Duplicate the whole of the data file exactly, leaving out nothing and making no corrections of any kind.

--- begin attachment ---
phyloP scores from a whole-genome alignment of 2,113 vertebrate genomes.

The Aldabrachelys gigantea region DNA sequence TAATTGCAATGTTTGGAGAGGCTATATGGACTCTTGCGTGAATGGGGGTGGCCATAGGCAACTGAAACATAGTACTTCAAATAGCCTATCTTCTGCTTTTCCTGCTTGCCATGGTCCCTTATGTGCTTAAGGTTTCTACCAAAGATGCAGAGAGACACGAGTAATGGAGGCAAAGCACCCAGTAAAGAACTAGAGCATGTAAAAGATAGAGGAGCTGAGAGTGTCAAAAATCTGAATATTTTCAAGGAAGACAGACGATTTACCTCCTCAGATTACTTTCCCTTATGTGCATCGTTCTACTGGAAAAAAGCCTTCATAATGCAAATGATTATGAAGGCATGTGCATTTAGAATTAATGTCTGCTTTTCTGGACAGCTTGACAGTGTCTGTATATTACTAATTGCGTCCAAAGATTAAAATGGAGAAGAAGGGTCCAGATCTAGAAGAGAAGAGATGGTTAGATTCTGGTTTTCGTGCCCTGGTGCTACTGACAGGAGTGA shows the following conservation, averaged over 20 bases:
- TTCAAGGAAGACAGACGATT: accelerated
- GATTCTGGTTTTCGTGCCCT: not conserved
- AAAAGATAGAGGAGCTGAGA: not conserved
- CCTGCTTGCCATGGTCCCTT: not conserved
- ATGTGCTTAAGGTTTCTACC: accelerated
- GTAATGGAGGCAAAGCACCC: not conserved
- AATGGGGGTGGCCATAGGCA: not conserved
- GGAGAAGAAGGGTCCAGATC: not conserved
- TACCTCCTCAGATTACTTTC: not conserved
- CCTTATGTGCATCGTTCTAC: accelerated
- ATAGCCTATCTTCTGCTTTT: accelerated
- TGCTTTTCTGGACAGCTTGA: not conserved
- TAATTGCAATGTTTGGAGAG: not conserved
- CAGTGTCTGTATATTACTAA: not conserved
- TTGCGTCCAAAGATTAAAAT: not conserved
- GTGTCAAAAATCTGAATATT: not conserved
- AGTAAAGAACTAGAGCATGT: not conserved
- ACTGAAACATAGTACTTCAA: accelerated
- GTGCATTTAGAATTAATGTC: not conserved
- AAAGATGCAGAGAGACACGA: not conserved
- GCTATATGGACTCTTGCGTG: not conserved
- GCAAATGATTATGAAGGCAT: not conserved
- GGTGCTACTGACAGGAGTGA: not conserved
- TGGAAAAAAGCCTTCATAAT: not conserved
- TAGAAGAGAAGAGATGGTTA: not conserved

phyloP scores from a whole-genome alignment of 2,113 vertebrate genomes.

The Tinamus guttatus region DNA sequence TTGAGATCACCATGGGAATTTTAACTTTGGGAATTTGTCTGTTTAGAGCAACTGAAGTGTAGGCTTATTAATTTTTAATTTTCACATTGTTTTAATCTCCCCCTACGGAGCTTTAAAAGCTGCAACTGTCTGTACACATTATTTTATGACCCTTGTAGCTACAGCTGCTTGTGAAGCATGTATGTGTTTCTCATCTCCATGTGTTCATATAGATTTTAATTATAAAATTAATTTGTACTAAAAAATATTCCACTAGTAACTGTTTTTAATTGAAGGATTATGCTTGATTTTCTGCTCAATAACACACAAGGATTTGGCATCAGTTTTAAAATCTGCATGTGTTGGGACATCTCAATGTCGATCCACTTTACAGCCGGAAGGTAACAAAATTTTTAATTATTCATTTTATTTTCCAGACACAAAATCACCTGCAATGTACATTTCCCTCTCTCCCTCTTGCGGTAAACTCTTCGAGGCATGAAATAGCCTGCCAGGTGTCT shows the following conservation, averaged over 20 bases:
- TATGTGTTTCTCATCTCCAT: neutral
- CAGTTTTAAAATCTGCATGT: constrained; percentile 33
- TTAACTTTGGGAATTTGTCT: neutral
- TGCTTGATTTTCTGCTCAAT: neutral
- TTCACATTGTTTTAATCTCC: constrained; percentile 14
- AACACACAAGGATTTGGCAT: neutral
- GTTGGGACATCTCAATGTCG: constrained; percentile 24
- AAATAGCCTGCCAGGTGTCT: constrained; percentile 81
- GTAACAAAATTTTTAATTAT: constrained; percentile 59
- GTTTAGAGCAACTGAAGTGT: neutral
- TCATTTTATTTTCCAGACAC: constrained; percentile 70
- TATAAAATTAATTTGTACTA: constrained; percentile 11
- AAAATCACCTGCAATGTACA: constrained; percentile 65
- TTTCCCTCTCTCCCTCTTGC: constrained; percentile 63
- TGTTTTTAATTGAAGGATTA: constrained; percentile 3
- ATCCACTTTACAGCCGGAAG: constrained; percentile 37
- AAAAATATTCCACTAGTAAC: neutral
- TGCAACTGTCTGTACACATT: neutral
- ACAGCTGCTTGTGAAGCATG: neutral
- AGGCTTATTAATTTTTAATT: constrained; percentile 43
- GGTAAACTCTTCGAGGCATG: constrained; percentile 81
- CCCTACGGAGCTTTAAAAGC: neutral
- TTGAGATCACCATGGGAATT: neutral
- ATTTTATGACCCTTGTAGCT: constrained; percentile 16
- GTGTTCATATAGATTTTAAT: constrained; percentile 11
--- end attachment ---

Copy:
phyloP scores from a whole-genome alignment of 2,113 vertebrate genomes.

The Aldabrachelys gigantea region DNA sequence TAATTGCAATGTTTGGAGAGGCTATATGGACTCTTGCGTGAATGGGGGTGGCCATAGGCAACTGAAACATAGTACTTCAAATAGCCTATCTTCTGCTTTTCCTGCTTGCCATGGTCCCTTATGTGCTTAAGGTTTCTACCAAAGATGCAGAGAGACACGAGTAATGGAGGCAAAGCACCCAGTAAAGAACTAGAGCATGTAAAAGATAGAGGAGCTGAGAGTGTCAAAAATCTGAATATTTTCAAGGAAGACAGACGATTTACCTCCTCAGATTACTTTCCCTTATGTGCATCGTTCTACTGGAAAAAAGCCTTCATAATGCAAATGATTATGAAGGCATGTGCATTTAGAATTAATGTCTGCTTTTCTGGACAGCTTGACAGTGTCTGTATATTACTAATTGCGTCCAAAGATTAAAATGGAGAAGAAGGGTCCAGATCTAGAAGAGAAGAGATGGTTAGATTCTGGTTTTCGTGCCCTGGTGCTACTGACAGGAGTGA shows the following conservation, averaged over 20 bases:
- TTCAAGGAAGACAGACGATT: accelerated
- GATTCTGGTTTTCGTGCCCT: not conserved
- AAAAGATAGAGGAGCTGAGA: not conserved
- CCTGCTTGCCATGGTCCCTT: not conserved
- ATGTGCTTAAGGTTTCTACC: accelerated
- GTAATGGAGGCAAAGCACCC: not conserved
- AATGGGGGTGGCCATAGGCA: not conserved
- GGAGAAGAAGGGTCCAGATC: not conserved
- TACCTCCTCAGATTACTTTC: not conserved
- CCTTATGTGCATCGTTCTAC: accelerated
- ATAGCCTATCTTCTGCTTTT: accelerated
- TGCTTTTCTGGACAGCTTGA: not conserved
- TAATTGCAATGTTTGGAGAG: not conserved
- CAGTGTCTGTATATTACTAA: not conserved
- TTGCGTCCAAAGATTAAAAT: not conserved
- GTGTCAAAAATCTGAATATT: not conserved
- AGTAAAGAACTAGAGCATGT: not conserved
- ACTGAAACATAGTACTTCAA: accelerated
- GTGCATTTAGAATTAATGTC: not conserved
- AAAGATGCAGAGAGACACGA: not conserved
- GCTATATGGACTCTTGCGTG: not conserved
- GCAAATGATTATGAAGGCAT: not conserved
- GGTGCTACTGACAGGAGTGA: not conserved
- TGGAAAAAAGCCTTCATAAT: not conserved
- TAGAAGAGAAGAGATGGTTA: not conserved

phyloP scores from a whole-genome alignment of 2,113 vertebrate genomes.

The Tinamus guttatus region DNA sequence TTGAGATCACCATGGGAATTTTAACTTTGGGAATTTGTCTGTTTAGAGCAACTGAAGTGTAGGCTTATTAATTTTTAATTTTCACATTGTTTTAATCTCCCCCTACGGAGCTTTAAAAGCTGCAACTGTCTGTACACATTATTTTATGACCCTTGTAGCTACAGCTGCTTGTGAAGCATGTATGTGTTTCTCATCTCCATGTGTTCATATAGATTTTAATTATAAAATTAATTTGTACTAAAAAATATTCCACTAGTAACTGTTTTTAATTGAAGGATTATGCTTGATTTTCTGCTCAATAACACACAAGGATTTGGCATCAGTTTTAAAATCTGCATGTGTTGGGACATCTCAATGTCGATCCACTTTACAGCCGGAAGGTAACAAAATTTTTAATTATTCATTTTATTTTCCAGACACAAAATCACCTGCAATGTACATTTCCCTCTCTCCCTCTTGCGGTAAACTCTTCGAGGCATGAAATAGCCTGCCAGGTGTCT shows the following conservation, averaged over 20 bases:
- TATGTGTTTCTCATCTCCAT: neutral
- CAGTTTTAAAATCTGCATGT: constrained; percentile 33
- TTAACTTTGGGAATTTGTCT: neutral
- TGCTTGATTTTCTGCTCAAT: neutral
- TTCACATTGTTTTAATCTCC: constrained; percentile 14
- AACACACAAGGATTTGGCAT: neutral
- GTTGGGACATCTCAATGTCG: constrained; percentile 24
- AAATAGCCTGCCAGGTGTCT: constrained; percentile 81
- GTAACAAAATTTTTAATTAT: constrained; percentile 59
- GTTTAGAGCAACTGAAGTGT: neutral
- TCATTTTATTTTCCAGACAC: constrained; percentile 70
- TATAAAATTAATTTGTACTA: constrained; percentile 11
- AAAATCACCTGCAATGTACA: constrained; percentile 65
- TTTCCCTCTCTCCCTCTTGC: constrained; percentile 63
- TGTTTTTAATTGAAGGATTA: constrained; percentile 3
- ATCCACTTTACAGCCGGAAG: constrained; percentile 37
- AAAAATATTCCACTAGTAAC: neutral
- TGCAACTGTCTGTACACATT: neutral
- ACAGCTGCTTGTGAAGCATG: neutral
- AGGCTTATTAATTTTTAATT: constrained; percentile 43
- GGTAAACTCTTCGAGGCATG: constrained; percentile 81
- CCCTACGGAGCTTTAAAAGC: neutral
- TTGAGATCACCATGGGAATT: neutral
- ATTTTATGACCCTTGTAGCT: constrained; percentile 16
- GTGTTCATATAGATTTTAAT: constrained; percentile 11